Diarmuid was awarded a six-month visiting scholarship to the Center for the Study of Law and Society at the University of California, Berkeley from February to August 2010. His research examines the decision-making process used in Ireland to determine when and under what conditions parole is granted to prisoners, particularly those serving life sentences. The Center, founded in 1961, fosters empirical research and theoretical analysis concerning legal institutions, legal processes, legal change, and the social consequences of law.
Prisons Act 2007,” Irish Current Law Statutes Annotated, Thomson and Round Hall (forthcoming).
2007 Transparency International Progress Report: Enforcement of the OECD Convention on Combating Bribery of Foreign Public Officials, Irish Chapter (forthcoming, submitted).
“The Irish briber abroad: bribing foreign public officials in international business transactions,” (2007) Commercial Law Practitioner (forthcoming, submitted).
“The Impact of Restorative Justice on the Stakeholders in the Criminal Process in Ireland,” The Stockholm Criminology Symposium hosted by the International Society of Criminology and the Swedish National Council for Crime Prevention, Recognising Knowledge to Reduce Crime and Injustice (Stockholm, June 2006).
“Critical Issues in Restorative Justice,” invited paper presented to the Law Reform Commission (Dublin, January 2006
Nicola Hughes: After completing an honours degree in Sociology and History at NUI, Maynooth, (including a number of courses in crime and deviance), I did a Masters in Equality Studies in University College Dublin, and then a M.Sc. in Research Methods in Trinity College, Dublin. On Completion of my M.Sc. I spent two years working in the Survey Unit of the Economic and Social Research Institute, where I learned a great deal about undertaking large-scale research projects. I was then appointed as Research officer to the newly established National Crime Council, where I was involved in particular with a national study of domestic abuse. I was then part of the team at UCD, Institute of Criminology that undertook the first national study of offender recidivism in Ireland. This involved examining the records of all persons released from prison over a four year period. I was the first researcher to be granted access to the computer records of the Irish Prison Service. The findings from the National Recidivism Study formed the first part of my PhD. The second part involves in-depth interviews with young male offenders due for release from St.Patrick's Institution. I am in the process of analysing the interview data and preparing the material for inclusion in my PhD.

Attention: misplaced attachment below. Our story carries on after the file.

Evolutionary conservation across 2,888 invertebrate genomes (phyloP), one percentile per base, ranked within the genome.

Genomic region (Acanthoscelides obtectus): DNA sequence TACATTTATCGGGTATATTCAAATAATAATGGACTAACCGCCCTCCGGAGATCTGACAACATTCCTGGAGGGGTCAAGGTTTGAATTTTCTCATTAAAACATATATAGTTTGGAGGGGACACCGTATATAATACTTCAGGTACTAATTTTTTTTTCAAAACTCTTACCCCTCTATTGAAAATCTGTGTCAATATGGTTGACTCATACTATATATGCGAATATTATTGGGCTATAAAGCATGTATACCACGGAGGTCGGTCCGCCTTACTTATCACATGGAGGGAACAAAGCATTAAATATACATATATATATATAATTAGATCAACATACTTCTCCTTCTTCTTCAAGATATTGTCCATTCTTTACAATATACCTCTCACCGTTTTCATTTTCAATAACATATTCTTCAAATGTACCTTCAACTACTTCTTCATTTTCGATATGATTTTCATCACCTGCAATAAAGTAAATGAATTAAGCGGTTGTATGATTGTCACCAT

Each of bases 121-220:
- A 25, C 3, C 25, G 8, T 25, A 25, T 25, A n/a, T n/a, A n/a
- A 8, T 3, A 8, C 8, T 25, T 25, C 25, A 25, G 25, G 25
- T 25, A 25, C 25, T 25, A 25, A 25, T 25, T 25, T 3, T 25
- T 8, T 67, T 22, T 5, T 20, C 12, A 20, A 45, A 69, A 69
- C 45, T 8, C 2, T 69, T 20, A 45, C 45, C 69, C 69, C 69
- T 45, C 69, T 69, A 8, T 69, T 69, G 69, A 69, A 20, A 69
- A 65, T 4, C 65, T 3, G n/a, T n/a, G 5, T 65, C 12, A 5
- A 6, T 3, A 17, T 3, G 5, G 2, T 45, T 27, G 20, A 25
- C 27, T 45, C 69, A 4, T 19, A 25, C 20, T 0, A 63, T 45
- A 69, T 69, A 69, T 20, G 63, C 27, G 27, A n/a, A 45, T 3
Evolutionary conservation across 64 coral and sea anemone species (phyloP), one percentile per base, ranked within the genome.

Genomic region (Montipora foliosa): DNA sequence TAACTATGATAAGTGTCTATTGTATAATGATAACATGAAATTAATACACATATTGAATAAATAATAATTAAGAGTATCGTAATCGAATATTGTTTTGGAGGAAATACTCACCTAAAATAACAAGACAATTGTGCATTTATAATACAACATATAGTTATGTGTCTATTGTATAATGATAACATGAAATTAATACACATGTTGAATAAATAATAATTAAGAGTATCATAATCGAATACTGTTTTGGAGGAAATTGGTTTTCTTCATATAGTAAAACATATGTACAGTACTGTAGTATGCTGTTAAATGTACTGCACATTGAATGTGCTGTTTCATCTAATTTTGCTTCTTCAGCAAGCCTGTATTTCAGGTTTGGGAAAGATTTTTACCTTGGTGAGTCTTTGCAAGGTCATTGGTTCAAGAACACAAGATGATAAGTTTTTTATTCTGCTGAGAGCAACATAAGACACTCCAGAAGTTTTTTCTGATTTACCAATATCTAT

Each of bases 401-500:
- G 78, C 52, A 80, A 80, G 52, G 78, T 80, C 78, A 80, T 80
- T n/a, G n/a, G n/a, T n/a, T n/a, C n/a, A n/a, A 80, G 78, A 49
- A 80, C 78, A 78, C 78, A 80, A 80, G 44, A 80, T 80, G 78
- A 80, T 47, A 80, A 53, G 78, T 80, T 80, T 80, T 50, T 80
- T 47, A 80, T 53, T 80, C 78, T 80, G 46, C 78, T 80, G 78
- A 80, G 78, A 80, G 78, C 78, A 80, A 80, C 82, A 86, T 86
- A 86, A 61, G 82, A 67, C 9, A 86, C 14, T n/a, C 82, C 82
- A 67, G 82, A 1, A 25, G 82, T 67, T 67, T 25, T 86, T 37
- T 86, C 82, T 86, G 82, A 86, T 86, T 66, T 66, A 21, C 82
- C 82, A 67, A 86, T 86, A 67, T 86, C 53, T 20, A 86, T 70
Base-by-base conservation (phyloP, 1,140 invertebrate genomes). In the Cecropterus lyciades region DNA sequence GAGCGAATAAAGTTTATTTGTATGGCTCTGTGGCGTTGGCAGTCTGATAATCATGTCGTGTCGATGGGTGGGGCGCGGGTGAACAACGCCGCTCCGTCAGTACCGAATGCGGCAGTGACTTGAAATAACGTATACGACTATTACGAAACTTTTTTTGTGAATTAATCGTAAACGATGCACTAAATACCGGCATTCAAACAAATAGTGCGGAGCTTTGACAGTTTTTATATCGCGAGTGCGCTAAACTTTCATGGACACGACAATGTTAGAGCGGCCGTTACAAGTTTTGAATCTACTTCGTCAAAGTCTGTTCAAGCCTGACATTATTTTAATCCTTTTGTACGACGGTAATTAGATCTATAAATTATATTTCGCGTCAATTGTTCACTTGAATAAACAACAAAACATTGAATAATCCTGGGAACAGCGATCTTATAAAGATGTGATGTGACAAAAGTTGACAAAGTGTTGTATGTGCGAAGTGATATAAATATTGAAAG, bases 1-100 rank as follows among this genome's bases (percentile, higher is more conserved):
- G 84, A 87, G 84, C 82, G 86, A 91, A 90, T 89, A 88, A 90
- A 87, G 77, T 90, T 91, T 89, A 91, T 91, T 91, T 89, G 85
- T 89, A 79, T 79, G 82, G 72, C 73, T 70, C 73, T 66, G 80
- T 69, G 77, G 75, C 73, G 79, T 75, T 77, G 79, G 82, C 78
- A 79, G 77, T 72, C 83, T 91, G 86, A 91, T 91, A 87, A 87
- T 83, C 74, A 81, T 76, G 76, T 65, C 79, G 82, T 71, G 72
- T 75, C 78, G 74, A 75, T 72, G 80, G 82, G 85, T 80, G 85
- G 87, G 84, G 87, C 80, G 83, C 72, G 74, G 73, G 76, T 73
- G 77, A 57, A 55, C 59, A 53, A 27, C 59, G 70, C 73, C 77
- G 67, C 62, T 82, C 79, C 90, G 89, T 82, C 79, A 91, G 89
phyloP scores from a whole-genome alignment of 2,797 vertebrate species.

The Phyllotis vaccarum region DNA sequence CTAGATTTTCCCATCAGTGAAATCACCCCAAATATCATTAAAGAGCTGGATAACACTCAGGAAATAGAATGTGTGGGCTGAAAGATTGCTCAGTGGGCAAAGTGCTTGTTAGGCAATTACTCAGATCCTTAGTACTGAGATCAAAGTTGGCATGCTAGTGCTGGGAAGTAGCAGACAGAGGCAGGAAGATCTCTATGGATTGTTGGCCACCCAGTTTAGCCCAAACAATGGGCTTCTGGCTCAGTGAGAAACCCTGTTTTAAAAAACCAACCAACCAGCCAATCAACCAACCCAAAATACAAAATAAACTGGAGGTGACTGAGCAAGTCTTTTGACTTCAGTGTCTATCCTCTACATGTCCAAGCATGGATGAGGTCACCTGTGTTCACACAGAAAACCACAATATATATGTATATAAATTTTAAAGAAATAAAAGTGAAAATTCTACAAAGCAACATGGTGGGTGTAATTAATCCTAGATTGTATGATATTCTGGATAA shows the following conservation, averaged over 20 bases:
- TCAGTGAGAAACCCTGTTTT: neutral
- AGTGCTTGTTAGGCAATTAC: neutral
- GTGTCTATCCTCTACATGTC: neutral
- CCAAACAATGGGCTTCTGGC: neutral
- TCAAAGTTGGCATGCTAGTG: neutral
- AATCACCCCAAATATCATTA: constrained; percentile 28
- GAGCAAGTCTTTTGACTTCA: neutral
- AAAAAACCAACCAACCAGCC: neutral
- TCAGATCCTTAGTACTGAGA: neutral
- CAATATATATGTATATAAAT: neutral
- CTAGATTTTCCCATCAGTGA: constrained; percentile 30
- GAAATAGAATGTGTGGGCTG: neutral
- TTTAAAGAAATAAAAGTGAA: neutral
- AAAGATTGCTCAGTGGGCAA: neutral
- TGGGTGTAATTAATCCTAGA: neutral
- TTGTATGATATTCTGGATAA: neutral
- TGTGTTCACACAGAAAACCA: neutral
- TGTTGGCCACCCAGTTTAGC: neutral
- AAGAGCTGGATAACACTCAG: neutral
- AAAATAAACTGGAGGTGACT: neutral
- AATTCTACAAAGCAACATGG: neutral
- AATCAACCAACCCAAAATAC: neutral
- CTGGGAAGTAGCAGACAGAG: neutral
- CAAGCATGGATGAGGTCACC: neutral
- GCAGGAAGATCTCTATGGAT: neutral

If you would like to know more about what I am doing please do not hesitate to get in touch.
T: 353-1-716 8730
Email: Nicola Hughes
Ian O'Donnell, Eric P. Baumer, Nicola Hughes, (2008) 'Recidivism in the Republic of Ireland', Criminology and Criminal Justice Vol: 8(2): 123-146
Ian O'Donnell, Conor Teljeur, Nicola Hughes, Eric Baumer & Alan Kelly,(2007) 'When prisoners go home: Punishment, Social Deprivation and the Geography of Reintegration', Irish Criminal Law Journal Vol:17(4)
Claire Hamilton who was conferred with a Degree of Doctor of Philosophy on 1 September 2010. Her supervisor was Professor Ian O'Donnell. Claire successfully defended her PhD thesis on 5 May, Reconceptualising Penality: An Exploration of the 'New Punitiveness' in Ireland, Scotland and New Zealand 1976-2006.